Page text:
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Four planetary nebulae are shown here from the first systematic survey of these dying, Sun-like stars in the solar neighborhood using the Chandra X-Ray Observatory. X-ray emission from Chandra is colored purple and optical emission from the Hubble Space Telescope is colored red, green and blue. The nebulae are NGC 6543, also known as the Cat's Eye, NGC 7662, NGC 7009 and NGC 6826. Credit: X-ray: NASA/CXC/RIT/J.Kastner et al.; Optical: NASA/STScI The death throes of dying stars are the focus of a sweeping new survey using NASA's Chandra X-ray satellite observatory.
Read more at: phys.org...
A planetary nebula is a dying star (recently a "red giant") that has cast off its outer layers. The newly exposed, hot core of the star (which will eventually become a "white dwarf" star) illuminates these ejected layers, while the core's fast winds sculpt the material into a variety of shapes. The resulting dazzling objects, bearing names like Cat's Eye, Lemon Slice and Blue Snowball, are favorite targets of optical and near-infrared telescopes.
Read more at: phys.org...
A dying star weaves a spiral in the night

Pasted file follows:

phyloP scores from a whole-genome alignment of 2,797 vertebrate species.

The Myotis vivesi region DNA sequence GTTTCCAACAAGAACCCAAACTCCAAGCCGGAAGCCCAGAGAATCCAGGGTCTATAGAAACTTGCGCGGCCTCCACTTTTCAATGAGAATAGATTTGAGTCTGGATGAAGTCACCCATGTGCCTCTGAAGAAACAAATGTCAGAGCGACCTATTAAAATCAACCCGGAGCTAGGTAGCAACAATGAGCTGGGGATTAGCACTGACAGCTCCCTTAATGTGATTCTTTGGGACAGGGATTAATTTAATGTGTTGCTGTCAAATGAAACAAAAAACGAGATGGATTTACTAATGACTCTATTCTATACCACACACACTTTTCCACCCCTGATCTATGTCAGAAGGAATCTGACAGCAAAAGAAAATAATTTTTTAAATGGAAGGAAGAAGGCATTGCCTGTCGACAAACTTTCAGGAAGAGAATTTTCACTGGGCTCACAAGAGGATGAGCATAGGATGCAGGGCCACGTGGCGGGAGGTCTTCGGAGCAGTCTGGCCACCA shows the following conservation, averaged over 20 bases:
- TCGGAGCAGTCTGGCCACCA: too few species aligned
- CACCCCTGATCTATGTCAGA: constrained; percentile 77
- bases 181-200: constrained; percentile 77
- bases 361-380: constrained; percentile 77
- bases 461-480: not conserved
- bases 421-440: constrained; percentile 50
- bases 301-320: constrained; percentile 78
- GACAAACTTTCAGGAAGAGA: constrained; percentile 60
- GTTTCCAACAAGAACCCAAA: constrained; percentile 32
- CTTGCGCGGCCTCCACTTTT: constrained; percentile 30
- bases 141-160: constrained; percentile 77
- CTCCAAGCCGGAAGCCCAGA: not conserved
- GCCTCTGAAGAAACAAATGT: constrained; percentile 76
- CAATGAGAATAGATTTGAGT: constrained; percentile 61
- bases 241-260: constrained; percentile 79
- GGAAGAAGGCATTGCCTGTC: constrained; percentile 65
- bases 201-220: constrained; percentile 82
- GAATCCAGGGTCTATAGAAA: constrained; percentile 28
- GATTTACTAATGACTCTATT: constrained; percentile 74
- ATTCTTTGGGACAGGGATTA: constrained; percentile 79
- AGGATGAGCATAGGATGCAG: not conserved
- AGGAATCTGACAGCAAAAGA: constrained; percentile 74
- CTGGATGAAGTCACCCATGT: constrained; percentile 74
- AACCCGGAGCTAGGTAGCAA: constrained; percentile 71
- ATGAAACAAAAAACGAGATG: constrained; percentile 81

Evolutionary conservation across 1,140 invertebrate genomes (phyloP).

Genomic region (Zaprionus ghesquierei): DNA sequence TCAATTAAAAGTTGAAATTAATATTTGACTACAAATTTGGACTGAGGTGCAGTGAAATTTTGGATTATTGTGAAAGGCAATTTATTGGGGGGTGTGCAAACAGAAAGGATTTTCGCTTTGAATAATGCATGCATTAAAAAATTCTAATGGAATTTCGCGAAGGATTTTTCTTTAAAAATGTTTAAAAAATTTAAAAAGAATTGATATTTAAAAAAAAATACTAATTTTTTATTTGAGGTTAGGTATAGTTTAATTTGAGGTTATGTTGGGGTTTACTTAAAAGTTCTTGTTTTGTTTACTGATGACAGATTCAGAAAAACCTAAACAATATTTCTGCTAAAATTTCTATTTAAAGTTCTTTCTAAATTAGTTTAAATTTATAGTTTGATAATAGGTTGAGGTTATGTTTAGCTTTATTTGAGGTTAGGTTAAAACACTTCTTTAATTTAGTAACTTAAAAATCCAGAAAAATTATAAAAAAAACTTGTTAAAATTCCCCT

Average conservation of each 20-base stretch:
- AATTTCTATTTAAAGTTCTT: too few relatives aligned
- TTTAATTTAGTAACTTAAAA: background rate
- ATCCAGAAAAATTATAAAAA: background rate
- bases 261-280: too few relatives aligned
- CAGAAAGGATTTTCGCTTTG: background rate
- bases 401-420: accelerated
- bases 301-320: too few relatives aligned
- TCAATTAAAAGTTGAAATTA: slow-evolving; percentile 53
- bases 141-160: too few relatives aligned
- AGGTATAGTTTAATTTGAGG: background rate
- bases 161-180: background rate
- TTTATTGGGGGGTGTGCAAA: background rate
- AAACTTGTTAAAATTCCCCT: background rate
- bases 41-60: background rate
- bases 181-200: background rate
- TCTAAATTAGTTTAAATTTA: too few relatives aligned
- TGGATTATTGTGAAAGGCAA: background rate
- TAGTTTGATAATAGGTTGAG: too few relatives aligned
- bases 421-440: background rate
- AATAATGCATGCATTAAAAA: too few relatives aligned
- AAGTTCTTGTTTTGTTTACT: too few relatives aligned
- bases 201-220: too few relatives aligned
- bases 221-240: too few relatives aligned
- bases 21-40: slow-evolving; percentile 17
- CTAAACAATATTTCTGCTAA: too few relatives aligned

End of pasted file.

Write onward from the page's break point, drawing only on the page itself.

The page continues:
The number of ways stars can find to die bizarre deaths will never cease to amaze me.
Some explode, supernovae which blast radiation across the Universe. Others fade away slowly over hundreds of billions of years, longer than the cosmos has been around. Some blow off winds of gas and dust, taking on strange shapes from perfect spherical shells to elongated structures that look like two jellyfish kissing.
And then some – a very few – are like R Sculptoris, a red giant on the thin hairy edge of death. And its death is both spectacular as well as just plain old damned weird.
This is not a drawing! It’s actual data, observations of R Sculptoris made using the Atacama Large Millimeter/submillimeter Array (ALMA). ALMA looks at light far too low energy for our eyes to see; it’s actually out past infrared in the spectrum. Cold dust and gas emits light at this wavelength, including carbon monoxide. That molecule is created copiously in red giants and shines brightly in the submillimeter, making it easy to see with ‘scopes like ALMA. That’s nice, because CO can be used as a tracer for other, harder to detect molecules like hydrogen. Looking at CO really tells you a lot about what’s going on in the gas and dust.